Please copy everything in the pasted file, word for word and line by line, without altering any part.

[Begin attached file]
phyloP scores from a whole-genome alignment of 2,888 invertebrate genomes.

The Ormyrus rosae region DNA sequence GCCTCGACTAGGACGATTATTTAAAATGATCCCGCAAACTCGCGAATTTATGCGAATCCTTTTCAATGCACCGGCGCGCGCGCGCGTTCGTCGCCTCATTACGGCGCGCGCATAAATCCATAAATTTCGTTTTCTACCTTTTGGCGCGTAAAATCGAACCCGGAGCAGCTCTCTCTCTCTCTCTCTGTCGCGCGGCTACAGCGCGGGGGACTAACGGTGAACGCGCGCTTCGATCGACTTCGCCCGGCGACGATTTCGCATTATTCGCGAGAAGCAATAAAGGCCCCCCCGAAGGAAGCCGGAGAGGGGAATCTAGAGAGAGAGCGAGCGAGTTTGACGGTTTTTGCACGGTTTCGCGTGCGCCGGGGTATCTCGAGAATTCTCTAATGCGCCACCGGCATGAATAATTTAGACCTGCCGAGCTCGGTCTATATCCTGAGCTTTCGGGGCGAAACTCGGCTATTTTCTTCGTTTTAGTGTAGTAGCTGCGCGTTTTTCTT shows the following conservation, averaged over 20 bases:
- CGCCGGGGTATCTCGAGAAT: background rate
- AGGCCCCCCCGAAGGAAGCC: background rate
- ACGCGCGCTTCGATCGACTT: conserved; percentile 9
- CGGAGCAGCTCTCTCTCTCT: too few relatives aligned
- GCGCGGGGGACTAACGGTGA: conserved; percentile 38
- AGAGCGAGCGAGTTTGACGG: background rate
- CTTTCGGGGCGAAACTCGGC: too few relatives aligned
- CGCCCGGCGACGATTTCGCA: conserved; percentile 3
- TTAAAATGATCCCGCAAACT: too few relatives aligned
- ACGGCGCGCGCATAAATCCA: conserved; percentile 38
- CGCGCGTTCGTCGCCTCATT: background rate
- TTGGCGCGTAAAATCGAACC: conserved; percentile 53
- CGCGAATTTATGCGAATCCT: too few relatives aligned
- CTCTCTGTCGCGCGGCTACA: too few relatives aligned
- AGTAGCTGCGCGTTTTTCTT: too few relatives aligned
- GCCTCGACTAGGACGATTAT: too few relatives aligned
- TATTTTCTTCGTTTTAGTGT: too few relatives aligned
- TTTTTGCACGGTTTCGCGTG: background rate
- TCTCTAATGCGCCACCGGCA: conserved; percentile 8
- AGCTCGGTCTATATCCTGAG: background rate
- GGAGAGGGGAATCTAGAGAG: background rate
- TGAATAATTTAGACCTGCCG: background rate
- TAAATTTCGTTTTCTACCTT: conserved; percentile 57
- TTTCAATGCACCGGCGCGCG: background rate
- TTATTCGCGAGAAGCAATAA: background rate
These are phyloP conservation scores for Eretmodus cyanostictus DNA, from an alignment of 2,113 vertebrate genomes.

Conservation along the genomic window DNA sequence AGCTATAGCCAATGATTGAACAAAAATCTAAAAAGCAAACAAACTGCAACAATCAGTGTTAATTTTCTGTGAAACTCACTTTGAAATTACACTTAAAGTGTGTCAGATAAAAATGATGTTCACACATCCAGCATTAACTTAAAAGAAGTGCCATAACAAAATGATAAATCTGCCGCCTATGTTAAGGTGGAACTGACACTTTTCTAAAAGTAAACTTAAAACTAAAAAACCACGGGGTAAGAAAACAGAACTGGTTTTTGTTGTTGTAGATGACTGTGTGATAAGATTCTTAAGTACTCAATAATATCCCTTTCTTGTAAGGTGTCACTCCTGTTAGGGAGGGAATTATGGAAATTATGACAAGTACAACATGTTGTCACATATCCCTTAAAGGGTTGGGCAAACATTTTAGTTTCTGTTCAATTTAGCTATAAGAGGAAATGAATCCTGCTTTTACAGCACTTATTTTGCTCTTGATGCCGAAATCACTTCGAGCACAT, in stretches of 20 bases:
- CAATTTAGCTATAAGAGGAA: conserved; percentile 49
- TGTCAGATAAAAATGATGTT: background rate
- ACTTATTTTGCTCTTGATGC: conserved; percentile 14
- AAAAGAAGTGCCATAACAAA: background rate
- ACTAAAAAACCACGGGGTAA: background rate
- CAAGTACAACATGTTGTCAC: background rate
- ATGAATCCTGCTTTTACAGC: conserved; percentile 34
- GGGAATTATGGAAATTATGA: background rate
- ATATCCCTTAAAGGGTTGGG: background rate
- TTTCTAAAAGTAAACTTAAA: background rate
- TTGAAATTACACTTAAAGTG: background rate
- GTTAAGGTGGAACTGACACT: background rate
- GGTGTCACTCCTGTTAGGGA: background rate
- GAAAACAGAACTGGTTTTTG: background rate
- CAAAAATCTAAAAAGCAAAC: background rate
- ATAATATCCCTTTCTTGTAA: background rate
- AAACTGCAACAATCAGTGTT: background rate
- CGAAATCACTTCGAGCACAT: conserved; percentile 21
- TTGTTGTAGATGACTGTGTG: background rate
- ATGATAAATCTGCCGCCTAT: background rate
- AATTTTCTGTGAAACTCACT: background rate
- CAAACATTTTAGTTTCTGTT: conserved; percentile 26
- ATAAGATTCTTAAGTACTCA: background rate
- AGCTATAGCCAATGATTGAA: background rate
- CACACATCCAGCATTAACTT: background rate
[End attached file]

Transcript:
phyloP scores from a whole-genome alignment of 2,888 invertebrate genomes.

The Ormyrus rosae region DNA sequence GCCTCGACTAGGACGATTATTTAAAATGATCCCGCAAACTCGCGAATTTATGCGAATCCTTTTCAATGCACCGGCGCGCGCGCGCGTTCGTCGCCTCATTACGGCGCGCGCATAAATCCATAAATTTCGTTTTCTACCTTTTGGCGCGTAAAATCGAACCCGGAGCAGCTCTCTCTCTCTCTCTCTGTCGCGCGGCTACAGCGCGGGGGACTAACGGTGAACGCGCGCTTCGATCGACTTCGCCCGGCGACGATTTCGCATTATTCGCGAGAAGCAATAAAGGCCCCCCCGAAGGAAGCCGGAGAGGGGAATCTAGAGAGAGAGCGAGCGAGTTTGACGGTTTTTGCACGGTTTCGCGTGCGCCGGGGTATCTCGAGAATTCTCTAATGCGCCACCGGCATGAATAATTTAGACCTGCCGAGCTCGGTCTATATCCTGAGCTTTCGGGGCGAAACTCGGCTATTTTCTTCGTTTTAGTGTAGTAGCTGCGCGTTTTTCTT shows the following conservation, averaged over 20 bases:
- CGCCGGGGTATCTCGAGAAT: background rate
- AGGCCCCCCCGAAGGAAGCC: background rate
- ACGCGCGCTTCGATCGACTT: conserved; percentile 9
- CGGAGCAGCTCTCTCTCTCT: too few relatives aligned
- GCGCGGGGGACTAACGGTGA: conserved; percentile 38
- AGAGCGAGCGAGTTTGACGG: background rate
- CTTTCGGGGCGAAACTCGGC: too few relatives aligned
- CGCCCGGCGACGATTTCGCA: conserved; percentile 3
- TTAAAATGATCCCGCAAACT: too few relatives aligned
- ACGGCGCGCGCATAAATCCA: conserved; percentile 38
- CGCGCGTTCGTCGCCTCATT: background rate
- TTGGCGCGTAAAATCGAACC: conserved; percentile 53
- CGCGAATTTATGCGAATCCT: too few relatives aligned
- CTCTCTGTCGCGCGGCTACA: too few relatives aligned
- AGTAGCTGCGCGTTTTTCTT: too few relatives aligned
- GCCTCGACTAGGACGATTAT: too few relatives aligned
- TATTTTCTTCGTTTTAGTGT: too few relatives aligned
- TTTTTGCACGGTTTCGCGTG: background rate
- TCTCTAATGCGCCACCGGCA: conserved; percentile 8
- AGCTCGGTCTATATCCTGAG: background rate
- GGAGAGGGGAATCTAGAGAG: background rate
- TGAATAATTTAGACCTGCCG: background rate
- TAAATTTCGTTTTCTACCTT: conserved; percentile 57
- TTTCAATGCACCGGCGCGCG: background rate
- TTATTCGCGAGAAGCAATAA: background rate
These are phyloP conservation scores for Eretmodus cyanostictus DNA, from an alignment of 2,113 vertebrate genomes.

Conservation along the genomic window DNA sequence AGCTATAGCCAATGATTGAACAAAAATCTAAAAAGCAAACAAACTGCAACAATCAGTGTTAATTTTCTGTGAAACTCACTTTGAAATTACACTTAAAGTGTGTCAGATAAAAATGATGTTCACACATCCAGCATTAACTTAAAAGAAGTGCCATAACAAAATGATAAATCTGCCGCCTATGTTAAGGTGGAACTGACACTTTTCTAAAAGTAAACTTAAAACTAAAAAACCACGGGGTAAGAAAACAGAACTGGTTTTTGTTGTTGTAGATGACTGTGTGATAAGATTCTTAAGTACTCAATAATATCCCTTTCTTGTAAGGTGTCACTCCTGTTAGGGAGGGAATTATGGAAATTATGACAAGTACAACATGTTGTCACATATCCCTTAAAGGGTTGGGCAAACATTTTAGTTTCTGTTCAATTTAGCTATAAGAGGAAATGAATCCTGCTTTTACAGCACTTATTTTGCTCTTGATGCCGAAATCACTTCGAGCACAT, in stretches of 20 bases:
- CAATTTAGCTATAAGAGGAA: conserved; percentile 49
- TGTCAGATAAAAATGATGTT: background rate
- ACTTATTTTGCTCTTGATGC: conserved; percentile 14
- AAAAGAAGTGCCATAACAAA: background rate
- ACTAAAAAACCACGGGGTAA: background rate
- CAAGTACAACATGTTGTCAC: background rate
- ATGAATCCTGCTTTTACAGC: conserved; percentile 34
- GGGAATTATGGAAATTATGA: background rate
- ATATCCCTTAAAGGGTTGGG: background rate
- TTTCTAAAAGTAAACTTAAA: background rate
- TTGAAATTACACTTAAAGTG: background rate
- GTTAAGGTGGAACTGACACT: background rate
- GGTGTCACTCCTGTTAGGGA: background rate
- GAAAACAGAACTGGTTTTTG: background rate
- CAAAAATCTAAAAAGCAAAC: background rate
- ATAATATCCCTTTCTTGTAA: background rate
- AAACTGCAACAATCAGTGTT: background rate
- CGAAATCACTTCGAGCACAT: conserved; percentile 21
- TTGTTGTAGATGACTGTGTG: background rate
- ATGATAAATCTGCCGCCTAT: background rate
- AATTTTCTGTGAAACTCACT: background rate
- CAAACATTTTAGTTTCTGTT: conserved; percentile 26
- ATAAGATTCTTAAGTACTCA: background rate
- AGCTATAGCCAATGATTGAA: background rate
- CACACATCCAGCATTAACTT: background rate